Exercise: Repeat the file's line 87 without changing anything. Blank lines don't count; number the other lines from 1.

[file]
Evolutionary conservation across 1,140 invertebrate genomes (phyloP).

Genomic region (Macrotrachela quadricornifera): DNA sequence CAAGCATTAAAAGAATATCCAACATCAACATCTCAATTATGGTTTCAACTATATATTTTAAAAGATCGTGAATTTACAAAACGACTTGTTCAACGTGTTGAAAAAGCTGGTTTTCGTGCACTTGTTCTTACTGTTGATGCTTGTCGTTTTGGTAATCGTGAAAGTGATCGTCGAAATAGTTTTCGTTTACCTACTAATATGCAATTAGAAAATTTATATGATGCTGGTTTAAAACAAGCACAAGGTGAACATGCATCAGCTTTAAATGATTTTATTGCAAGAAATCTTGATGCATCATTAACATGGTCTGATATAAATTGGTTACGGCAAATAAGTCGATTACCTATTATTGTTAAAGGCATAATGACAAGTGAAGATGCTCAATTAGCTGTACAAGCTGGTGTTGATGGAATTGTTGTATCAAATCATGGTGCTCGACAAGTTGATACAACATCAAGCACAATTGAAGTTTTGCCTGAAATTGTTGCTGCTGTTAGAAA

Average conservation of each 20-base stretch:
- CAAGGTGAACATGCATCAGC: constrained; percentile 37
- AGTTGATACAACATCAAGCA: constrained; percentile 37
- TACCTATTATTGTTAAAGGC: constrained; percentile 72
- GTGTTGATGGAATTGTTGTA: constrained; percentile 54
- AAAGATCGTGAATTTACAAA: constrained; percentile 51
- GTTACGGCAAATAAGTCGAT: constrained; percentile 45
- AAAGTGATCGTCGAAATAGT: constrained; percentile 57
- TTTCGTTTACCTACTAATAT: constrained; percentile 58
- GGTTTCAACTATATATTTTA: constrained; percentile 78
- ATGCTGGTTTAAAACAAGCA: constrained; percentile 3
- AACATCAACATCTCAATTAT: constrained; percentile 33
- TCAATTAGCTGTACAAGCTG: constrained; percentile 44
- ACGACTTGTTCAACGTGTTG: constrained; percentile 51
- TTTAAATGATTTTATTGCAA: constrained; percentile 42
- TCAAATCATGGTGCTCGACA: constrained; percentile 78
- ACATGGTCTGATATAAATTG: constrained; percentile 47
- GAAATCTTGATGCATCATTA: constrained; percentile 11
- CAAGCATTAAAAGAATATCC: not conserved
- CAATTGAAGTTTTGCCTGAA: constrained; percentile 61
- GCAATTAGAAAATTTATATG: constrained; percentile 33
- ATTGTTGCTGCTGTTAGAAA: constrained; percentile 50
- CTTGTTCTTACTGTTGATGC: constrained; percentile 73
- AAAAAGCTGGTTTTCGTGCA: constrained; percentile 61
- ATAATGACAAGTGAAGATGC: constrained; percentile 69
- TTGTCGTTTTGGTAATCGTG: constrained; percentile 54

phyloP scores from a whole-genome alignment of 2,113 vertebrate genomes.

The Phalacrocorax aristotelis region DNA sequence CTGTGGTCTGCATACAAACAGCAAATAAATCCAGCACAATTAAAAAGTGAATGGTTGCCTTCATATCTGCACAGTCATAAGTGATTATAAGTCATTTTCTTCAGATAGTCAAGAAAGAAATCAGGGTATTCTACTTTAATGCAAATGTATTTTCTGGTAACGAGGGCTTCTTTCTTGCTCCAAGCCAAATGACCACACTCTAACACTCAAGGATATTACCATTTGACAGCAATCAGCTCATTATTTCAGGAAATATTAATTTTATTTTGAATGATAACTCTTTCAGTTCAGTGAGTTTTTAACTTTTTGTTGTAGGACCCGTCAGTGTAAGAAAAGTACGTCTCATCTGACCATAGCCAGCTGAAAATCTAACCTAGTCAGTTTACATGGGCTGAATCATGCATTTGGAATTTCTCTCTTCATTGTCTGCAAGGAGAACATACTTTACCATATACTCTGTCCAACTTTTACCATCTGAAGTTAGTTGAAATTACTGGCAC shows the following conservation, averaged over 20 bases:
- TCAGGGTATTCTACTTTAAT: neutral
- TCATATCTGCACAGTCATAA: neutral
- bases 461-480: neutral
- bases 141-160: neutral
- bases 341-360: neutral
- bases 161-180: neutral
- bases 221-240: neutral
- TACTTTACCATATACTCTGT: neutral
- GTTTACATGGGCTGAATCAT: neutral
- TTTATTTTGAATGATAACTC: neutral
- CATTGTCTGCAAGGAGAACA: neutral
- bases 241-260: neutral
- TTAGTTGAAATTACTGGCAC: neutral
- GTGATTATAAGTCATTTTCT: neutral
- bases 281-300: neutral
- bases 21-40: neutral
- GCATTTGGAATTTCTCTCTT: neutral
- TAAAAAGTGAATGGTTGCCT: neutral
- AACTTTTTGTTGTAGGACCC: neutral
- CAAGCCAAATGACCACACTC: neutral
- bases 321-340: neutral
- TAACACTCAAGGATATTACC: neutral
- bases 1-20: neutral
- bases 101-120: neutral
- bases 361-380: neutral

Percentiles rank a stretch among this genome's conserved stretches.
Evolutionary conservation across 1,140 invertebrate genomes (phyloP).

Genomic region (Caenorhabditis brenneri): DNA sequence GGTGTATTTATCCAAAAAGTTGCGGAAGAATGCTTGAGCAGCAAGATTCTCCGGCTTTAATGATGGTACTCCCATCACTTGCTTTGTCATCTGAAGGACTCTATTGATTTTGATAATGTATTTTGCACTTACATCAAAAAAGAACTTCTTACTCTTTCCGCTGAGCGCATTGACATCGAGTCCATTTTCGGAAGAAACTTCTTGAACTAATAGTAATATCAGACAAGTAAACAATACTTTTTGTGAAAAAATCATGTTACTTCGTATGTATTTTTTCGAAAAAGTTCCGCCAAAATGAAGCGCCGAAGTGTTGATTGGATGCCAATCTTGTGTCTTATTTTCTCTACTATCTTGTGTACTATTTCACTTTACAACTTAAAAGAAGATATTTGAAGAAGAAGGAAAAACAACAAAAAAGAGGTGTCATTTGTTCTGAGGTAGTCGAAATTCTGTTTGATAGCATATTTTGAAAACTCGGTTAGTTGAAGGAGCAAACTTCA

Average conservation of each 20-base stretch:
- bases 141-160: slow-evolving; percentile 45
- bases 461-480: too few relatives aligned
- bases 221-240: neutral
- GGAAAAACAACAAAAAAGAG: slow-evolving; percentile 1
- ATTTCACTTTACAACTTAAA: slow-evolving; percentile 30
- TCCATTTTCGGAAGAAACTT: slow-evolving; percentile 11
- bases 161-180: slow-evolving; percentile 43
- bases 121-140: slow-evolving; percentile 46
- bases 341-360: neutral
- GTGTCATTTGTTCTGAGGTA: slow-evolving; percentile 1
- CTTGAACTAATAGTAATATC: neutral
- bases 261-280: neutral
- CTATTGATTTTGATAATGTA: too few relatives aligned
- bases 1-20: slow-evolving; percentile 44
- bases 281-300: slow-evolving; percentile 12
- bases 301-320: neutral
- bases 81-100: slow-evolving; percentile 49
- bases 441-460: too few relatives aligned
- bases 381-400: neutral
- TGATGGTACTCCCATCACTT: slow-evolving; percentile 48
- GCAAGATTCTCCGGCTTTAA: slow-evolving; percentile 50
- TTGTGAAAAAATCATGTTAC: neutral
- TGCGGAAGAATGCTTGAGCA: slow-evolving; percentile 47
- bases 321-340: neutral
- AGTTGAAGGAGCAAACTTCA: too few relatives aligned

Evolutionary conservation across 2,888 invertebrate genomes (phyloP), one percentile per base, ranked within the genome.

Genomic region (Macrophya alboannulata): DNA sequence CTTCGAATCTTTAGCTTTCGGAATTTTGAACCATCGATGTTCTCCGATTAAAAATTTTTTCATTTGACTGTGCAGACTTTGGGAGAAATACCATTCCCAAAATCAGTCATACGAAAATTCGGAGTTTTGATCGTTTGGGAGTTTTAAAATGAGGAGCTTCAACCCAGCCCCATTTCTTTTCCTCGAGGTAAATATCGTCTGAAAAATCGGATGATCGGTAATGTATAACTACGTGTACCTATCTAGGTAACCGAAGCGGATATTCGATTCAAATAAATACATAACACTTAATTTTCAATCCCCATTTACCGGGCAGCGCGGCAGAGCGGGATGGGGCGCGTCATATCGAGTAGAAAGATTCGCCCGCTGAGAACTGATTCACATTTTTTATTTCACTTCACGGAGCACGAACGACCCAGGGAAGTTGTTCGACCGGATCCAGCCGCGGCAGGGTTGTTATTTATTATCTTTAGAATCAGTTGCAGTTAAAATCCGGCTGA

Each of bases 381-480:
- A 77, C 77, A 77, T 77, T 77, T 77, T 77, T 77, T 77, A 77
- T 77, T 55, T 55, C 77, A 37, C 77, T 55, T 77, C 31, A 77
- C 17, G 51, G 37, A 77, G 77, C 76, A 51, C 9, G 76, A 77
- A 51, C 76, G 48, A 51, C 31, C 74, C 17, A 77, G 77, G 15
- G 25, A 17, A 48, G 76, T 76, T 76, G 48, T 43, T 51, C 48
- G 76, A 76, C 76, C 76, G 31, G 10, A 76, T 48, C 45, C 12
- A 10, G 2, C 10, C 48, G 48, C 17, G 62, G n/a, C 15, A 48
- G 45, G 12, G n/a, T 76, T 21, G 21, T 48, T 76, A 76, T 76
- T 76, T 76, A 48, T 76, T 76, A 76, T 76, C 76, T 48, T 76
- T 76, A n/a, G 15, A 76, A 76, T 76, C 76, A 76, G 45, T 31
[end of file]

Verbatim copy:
Each of bases 381-480: